Everyone from the president of the United States to the PTA president down the street worries about what goes on inside America's school buildings. Two new reports suggest that some of that hand-wringing should be directed toward the buildings themselves.
U.S. schools are facing a $271 billion deferred maintenance bill just to bring buildings up to working order, said a U.S. Green Building Council report released this month. That's more than $5,000 per student. Modernizing outdated schools could double that dollar amount, the report said.
Schools got a big, fat D on the 2013 Report Card for America's Infrastructure, a report issued every four years by the American Society of Civil Engineers (ASCE). The report gave infrastructure — transportation, water systems, bridges and dams, waste disposal facilities and schools — in the United States an overall grade of D+. Schools didn't do even that well.
Public school enrollment is projected to increase through 2019, but state and local school construction funding continues to drop, the ASCE report said. Spending on U.S. school construction declined to about $10 billion in 2012 — about half the level spent prior to the recession. Meanwhile, the condition of school facilities continues to be a significant concern for communities.
Both reports decried the absence of recent national data on school facilities, noting that last time the federal government did a comprehensive study on the condition of the nation's public school facilities was 18 years ago, in 1995.
Decisions about building and maintaining public schools rest with local districts, although state and federal money enters those equations to varying degrees, said Gordon Beck, director of school facilities and organization for Washington's state school system.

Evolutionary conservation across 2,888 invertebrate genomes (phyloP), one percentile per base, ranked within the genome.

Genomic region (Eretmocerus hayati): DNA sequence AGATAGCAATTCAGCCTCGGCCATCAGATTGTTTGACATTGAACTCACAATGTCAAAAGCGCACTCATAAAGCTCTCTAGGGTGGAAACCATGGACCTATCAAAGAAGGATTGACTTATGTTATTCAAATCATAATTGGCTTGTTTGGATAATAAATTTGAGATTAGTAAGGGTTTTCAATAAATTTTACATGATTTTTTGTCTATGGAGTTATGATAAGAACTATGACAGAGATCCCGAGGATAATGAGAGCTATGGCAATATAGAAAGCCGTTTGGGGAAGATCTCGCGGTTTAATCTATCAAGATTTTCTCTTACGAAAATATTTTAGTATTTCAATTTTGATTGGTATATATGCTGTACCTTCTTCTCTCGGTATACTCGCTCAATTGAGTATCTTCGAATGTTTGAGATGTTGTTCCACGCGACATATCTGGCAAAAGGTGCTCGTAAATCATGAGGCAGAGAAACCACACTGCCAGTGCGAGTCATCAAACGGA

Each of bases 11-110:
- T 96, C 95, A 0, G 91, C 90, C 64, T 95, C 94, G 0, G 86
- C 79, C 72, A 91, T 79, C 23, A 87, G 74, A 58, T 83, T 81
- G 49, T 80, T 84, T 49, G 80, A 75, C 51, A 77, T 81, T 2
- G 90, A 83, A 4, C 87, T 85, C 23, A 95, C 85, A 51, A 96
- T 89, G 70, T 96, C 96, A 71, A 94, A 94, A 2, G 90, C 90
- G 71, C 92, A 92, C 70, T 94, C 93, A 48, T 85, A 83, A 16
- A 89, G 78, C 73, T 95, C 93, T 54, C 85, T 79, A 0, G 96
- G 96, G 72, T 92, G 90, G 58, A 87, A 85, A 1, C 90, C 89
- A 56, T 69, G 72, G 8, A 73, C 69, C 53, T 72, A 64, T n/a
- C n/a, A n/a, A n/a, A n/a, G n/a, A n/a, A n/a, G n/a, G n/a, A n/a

"The simple reality of it is that local taxpayers will bear the burden by passing bond issues," said Beck, who helped write a federal resource guide for school facilities management. (When voters approve a bond issue to finance a school project, a district sells bonds to cover the cost, then pays back the bond with tax dollars.)
The building boost
The reasons for ensuring that school buildings are up-to-date and in good repair are many. Research shows that school buildings can affect student learning, for instance. A 2013 study in "Building and Environment," an English research journal, found that good classroom conditions could increase learning rates by as much as 25 percent.
Factors considered in the study included quality and quantity of natural light, noise, temperature, air quality, crowding, layout and the school's ability to provide varied learning environments.
Modernized buildings save money on energy costs, too. The school district in Loudon County, Va., saved more than $28 million over the past five years by constructing new buildings more sustainably and updating inefficient systems at older schools, according to Education Week, a national newspaper focused on K-12 learning.
And building a new school or updating an old one presents an opportunity to create a school built for 21st-century students — technology-enabled and adapted to collaborative learning.
"The whole idea when I went to school was that kids should keep quiet, sit up straight and pay attention. They got it all wrong," said Philip J. Poinelli, a certified educational facilities planner living in Cambridge, Mass.
Brain research shows that traditional classrooms designed for stand-and-deliver instruction aren't the best learning environments, Poinelli said.
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